3. Predictions and Response Journals. Tell students to use the information they learned in Jigsaw to make predictions about the changes Mary could experience living in England compared to India. Instruct students to write their predictions in their Literature Response Journals. Students should make at least one prediction from three of the following categories: culture, customs, language, geography, vegetation, and climate.
Evaluation: Monitor Jigsaw groups to assess participation in research. Examine Response Journals for one valid prediction from three different categories (culture, customs, language, geography, vegetation, and climate).
*Students will be able to list the effects that seasons have on vegetation and human activities.
Materials Needed: Four large sheets of paper, each sheet labeled with one of the four seasons (fall, winter, spring, summer); at least four different colored markers, two pictures of regions portraying different types of vegetation due to differing climates (e.g. pictures of Utah and Hawaii), chalk and eraser
1. Guided Discussion. Ask students to recall the differences in climate that India and England have (e.g. temperature, seasons). Write the student responses on the chalk board. Explain that different vegetation grow in different climates. Some plants may need a dryer, warmer climate whereas others might need a cooler, moister climate. For example, the vegetation we see in Utah is very different than the vegetation in Hawaii. (If pictures are available of two differing regions showing the plants, use them to show the class as you explain.) Ask students to recall what kinds of vegetation grow in India and England. List student responses on the chalk board under the different climates.
Ask students what kinds of plants are mentioned in The Secret Garden. Explain that the garden goes through many changes as it begins to grow. Ask students what kinds of things cause the garden to grow (change in the weather, winter to spring, rain, sunshine, gardening by Ben, Mary, Dicken, and Colin). Continue in explaining that the weather has a lot to do with the growth of plants.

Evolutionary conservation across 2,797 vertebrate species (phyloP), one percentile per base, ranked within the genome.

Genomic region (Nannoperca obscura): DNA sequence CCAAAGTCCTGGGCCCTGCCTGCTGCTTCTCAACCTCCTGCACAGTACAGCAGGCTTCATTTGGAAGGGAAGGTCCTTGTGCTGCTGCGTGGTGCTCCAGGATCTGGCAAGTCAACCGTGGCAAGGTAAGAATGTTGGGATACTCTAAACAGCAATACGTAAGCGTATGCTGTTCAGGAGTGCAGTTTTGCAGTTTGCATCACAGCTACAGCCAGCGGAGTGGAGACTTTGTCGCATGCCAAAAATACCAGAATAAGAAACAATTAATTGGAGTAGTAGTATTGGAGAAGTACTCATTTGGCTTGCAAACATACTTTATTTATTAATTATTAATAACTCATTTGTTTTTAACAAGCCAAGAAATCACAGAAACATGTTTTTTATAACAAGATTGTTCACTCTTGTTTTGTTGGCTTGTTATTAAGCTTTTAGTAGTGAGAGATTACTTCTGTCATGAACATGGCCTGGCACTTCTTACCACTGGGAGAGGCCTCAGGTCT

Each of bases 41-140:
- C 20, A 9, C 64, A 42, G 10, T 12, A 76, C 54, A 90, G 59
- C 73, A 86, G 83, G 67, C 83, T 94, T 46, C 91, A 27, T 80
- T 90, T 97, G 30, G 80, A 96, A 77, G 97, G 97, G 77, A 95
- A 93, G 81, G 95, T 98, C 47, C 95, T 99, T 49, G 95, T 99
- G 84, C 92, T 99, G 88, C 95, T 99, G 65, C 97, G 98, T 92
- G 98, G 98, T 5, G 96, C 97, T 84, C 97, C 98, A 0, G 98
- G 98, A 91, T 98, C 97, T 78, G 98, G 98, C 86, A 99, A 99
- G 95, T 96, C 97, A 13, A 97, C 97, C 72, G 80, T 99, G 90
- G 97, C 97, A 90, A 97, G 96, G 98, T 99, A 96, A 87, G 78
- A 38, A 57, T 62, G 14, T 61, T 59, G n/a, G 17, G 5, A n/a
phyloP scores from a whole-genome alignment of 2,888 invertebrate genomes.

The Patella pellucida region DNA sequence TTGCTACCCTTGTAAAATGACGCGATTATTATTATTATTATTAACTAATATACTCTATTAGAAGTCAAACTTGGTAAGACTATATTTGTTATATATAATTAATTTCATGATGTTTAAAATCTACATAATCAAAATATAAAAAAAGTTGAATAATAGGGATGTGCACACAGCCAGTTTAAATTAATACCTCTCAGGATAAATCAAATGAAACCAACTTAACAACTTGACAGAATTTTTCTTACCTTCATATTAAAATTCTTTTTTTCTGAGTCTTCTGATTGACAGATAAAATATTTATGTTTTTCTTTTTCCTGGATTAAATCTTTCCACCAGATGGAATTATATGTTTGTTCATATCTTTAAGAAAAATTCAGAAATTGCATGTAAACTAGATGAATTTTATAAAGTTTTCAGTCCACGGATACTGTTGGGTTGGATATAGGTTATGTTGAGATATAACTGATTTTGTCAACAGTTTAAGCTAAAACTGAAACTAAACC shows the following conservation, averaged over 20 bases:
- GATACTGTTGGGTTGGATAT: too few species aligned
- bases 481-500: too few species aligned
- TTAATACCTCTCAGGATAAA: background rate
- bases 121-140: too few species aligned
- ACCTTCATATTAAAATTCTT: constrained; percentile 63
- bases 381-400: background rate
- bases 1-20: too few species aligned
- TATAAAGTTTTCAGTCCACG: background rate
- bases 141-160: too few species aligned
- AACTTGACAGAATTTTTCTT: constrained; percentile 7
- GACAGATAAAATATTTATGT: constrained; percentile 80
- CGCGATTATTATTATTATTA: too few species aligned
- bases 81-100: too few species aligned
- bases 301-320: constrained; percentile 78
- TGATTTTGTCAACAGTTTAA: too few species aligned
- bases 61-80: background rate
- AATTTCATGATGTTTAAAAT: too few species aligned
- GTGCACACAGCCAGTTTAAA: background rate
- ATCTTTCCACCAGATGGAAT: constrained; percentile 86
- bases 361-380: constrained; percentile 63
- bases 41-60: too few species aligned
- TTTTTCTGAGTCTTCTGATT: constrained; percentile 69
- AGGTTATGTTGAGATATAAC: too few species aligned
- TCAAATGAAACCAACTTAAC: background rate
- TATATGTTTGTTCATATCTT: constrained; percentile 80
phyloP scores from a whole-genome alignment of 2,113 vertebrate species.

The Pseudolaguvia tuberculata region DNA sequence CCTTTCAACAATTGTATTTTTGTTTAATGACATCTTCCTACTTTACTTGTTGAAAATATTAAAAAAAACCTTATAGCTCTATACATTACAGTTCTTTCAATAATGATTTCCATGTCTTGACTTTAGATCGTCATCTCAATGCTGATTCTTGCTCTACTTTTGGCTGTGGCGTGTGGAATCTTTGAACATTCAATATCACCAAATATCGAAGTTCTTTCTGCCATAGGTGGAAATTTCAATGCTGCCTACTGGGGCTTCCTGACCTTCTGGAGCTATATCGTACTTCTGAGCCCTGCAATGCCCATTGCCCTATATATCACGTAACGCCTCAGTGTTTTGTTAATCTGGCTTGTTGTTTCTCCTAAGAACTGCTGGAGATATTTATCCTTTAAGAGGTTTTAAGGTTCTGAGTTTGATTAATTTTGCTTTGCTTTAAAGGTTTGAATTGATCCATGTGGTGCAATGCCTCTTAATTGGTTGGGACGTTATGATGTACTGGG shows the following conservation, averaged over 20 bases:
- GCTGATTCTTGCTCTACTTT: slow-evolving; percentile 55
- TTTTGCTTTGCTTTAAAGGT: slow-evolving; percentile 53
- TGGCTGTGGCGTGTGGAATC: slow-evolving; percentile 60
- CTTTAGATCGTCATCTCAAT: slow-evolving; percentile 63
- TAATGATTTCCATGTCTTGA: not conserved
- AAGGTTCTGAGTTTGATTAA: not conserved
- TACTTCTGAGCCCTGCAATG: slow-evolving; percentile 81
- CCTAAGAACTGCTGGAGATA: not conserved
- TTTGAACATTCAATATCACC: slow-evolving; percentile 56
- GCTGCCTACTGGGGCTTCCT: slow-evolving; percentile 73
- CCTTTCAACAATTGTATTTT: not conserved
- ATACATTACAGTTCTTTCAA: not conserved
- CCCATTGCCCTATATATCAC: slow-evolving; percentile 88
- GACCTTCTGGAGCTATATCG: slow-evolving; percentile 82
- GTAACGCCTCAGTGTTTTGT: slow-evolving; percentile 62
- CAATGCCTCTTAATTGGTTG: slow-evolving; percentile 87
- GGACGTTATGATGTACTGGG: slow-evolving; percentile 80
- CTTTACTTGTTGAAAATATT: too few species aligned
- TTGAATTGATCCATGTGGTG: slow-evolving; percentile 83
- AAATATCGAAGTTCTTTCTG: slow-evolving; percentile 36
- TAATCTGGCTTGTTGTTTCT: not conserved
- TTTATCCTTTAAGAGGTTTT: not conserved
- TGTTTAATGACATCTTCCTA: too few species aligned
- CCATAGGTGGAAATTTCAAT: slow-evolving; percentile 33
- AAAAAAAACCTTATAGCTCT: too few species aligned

2. Carousel Brainstorming. Explain that England is similar to Utah in that it has four distinct seasons: summer, winter, fall, and spring. Place a large piece of paper in four different corners of the room with the name of one of the four seasons on each sheet of paper. Divide students into four groups and give each group a different colored marker. The groups will list as many characteristics of a season in England (using information from their previous research and examples in the book) that they can until you have them rotate, then they add to the list of the next season. The students should include such things as activities, temperature, precipitation (rain, snow, hail), and vegetation (e.g. Spring - sun, rain, fog, stayed inside of Misselthwaite and explored because of rain, garden/weed, warm to cool weather because some days Mary had to wear a coat, etc.). Give enough time for students to write, but not so much time that there would not be any more for the other groups to write when it is their turn. After students have rotated around to all of the seasons, stop and have groups look at the list of things they last added (to checking to see that all items listed apply to England) and summarize the types of activities, temperature, precipitation, and vegetation of the entire list. Then have one person from each group present their group's summary to the class. (There should be four summaries; one about fall, one about winter, one about spring, and one about summer.)